With regard to the decision to stand aside, we concur absolutely with Senator Wong that a precedent was set. We think that precedent should’ve gone further and that they should’ve followed the lead of former Greens senators, Senator Ludlam and Senator Waters, who effectively resigned from their position because of a very clear reading of section 44. However, in the absence of that, Senator Canavan made the decision to stand aside as a minister. That is a precedent that has not been followed by Mr Joyce in the lower house of parliament or now by Senator Nash here in the Senate. It casts a huge shadow over decisions that are being made by both of those ministers and throws this chamber and, indeed, the parliament, open to challenge for decisions made by both ministers while this question mark hangs over their heads. We now know that should a decision be made, for example, to throw a billion dollars at the Adani mine that it will be a decision that is challenged in the courts as a result of these decisions by both Senator Nash and, indeed, Mr Joyce not to stand aside from their positions as ministers.

Finally, another sitting week begins with a referral to the High Court. And we will be here again and again and again unless we have a full and comprehensive audit of all members of this parliament. This is something that needs to be dealt with quickly, regardless of the pain that might be inflicted on the government. Indeed, the Labor Party haven’t carried themselves with any degree—I think—of openness or transparency by refusing completely to engage with questions around the eligibility of some of their members of parliament.

We now have every member of this crossbench say, very clearly, that they will subject themselves and members of their teams to a thorough and comprehensive independent audit. And yet we have both the Labor Party and the Liberal Party making it very, very clear that, when it comes to protecting their own interests, they will put their own interests ahead of the public interest. That is something the Greens wholeheartedly reject. My understanding is that every member of this crossbench, with the exception of Senator Leyonhjelm, has shown leadership on this issue and has shown the only way this issue can be resolved is with a thorough and comprehensive audit of all members of this parliament.

Senator HINCH (Victoria) (10:15): I support the government’s decision to refer this matter to the High Court, as the Court of Disputed Returns. I also support what Senator Di Natale has said about the timing of Senator Nash going public with this. It was a classic case of the government doing a dump-and-run number at five minutes to midnight. I also support the Greens and the other members of the crossbench on the audit, and I urge the Liberals and the Nationals and the Labor Party to finally acquiesce to having an independent audit of all senators. I also think that Senator Nash should have followed Senator Canavan’s example, which was the right example. Senator Brandis, you stood alongside Senator Canavan when he made the announcement that he was stepping down as a minister. I think that Senator Nash should step down as a minister, and so should the Deputy Prime Minister. Mr Joyce should not be leading this country when Prime Minister Turnbull is out of the country.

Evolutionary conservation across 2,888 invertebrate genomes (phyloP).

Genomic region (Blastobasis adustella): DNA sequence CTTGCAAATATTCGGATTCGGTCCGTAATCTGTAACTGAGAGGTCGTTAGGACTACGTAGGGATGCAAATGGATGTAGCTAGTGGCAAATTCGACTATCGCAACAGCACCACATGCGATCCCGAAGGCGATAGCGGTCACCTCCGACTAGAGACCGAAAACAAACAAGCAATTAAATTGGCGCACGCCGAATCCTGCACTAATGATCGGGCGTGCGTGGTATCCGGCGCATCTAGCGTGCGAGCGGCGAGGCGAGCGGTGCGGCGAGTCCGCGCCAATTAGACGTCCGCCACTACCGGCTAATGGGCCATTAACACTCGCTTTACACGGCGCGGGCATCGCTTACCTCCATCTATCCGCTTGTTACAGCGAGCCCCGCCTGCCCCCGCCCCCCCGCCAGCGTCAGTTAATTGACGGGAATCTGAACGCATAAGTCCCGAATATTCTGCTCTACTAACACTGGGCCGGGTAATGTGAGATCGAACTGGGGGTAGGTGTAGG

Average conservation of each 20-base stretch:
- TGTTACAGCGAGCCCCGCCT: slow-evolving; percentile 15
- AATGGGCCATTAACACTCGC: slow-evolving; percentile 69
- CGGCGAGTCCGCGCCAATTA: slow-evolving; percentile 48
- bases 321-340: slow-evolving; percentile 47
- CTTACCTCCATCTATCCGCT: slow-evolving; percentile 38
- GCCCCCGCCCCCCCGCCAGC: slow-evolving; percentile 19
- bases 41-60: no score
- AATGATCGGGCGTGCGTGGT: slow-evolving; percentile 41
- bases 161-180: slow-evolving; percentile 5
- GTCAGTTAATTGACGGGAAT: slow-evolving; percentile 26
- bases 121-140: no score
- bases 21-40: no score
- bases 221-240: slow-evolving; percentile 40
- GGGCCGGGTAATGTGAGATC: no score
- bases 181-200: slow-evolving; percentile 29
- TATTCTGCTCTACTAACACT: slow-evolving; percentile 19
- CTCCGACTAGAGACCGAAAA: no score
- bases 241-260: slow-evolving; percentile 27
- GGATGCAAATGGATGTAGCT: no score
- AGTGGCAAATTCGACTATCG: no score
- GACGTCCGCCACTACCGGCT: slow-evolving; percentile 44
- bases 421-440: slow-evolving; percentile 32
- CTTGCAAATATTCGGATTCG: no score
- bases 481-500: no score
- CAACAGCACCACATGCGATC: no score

Senator IAN MACDONALD (Queensland) (10:16): I don’t want to prolong this, but the hypocrisy of the Greens political party knows no bounds. Senator Brandis explained the timing of Senator Nash’s announcement. Senator McKim, from the Greens political party, was at the legal and constitutional affairs Senate spillover hearing the next day when this matter was raised. It wasn’t on the agenda, but, because that committee has a very good chairman, we allowed those questions to be raised. Senator Hinch, who sometimes attends that estimates committee as a participating member—I think he was there on this day—asked questions, as did other senators, including Senator McKim, and it was very clear. As Senator Brandis has said, it’s on the record. He didn’t waste the time of the Senate by going through that record again. I urge all senators who might be interested in this to have a look at the timing. Senator Nash is without blame. In fact, she did the absolutely right thing almost to the second.

I only enter into this to highlight the hypocrisy of those senators who were there to question this, who went through it all, who understood the issues and who now have the temerity—the dishonesty I might add—to get up in this chamber and raise the issues that they’ve already fully canvassed, and which were very clearly explained by Senator Brandis. I urge all senators who are interested in this to actually have a look at the Hansard and you will, second by second, see how Senator Nash did exactly the right thing.

Question agreed to.

Senator XENOPHON (South Australia) (10:18): by leave—I move:

The following matters be referred to the Court of Disputed Returns under section 376 of the Commonwealth Electoral Act 1918:

(a) whether by reason of s 44(i) of the Constitution there is a vacancy in the representation of South Australia in the Senate for the place for which Senator Xenophon was returned;

(b) if the answer to question (a) is ‘yes’, by what means and in what manner that vacancy should be filled;

(c) what directions and other orders, if any, should the Court make in order to hear and finally dispose of this reference; and

(d) what, if any, orders should be made as to the costs of these proceedings.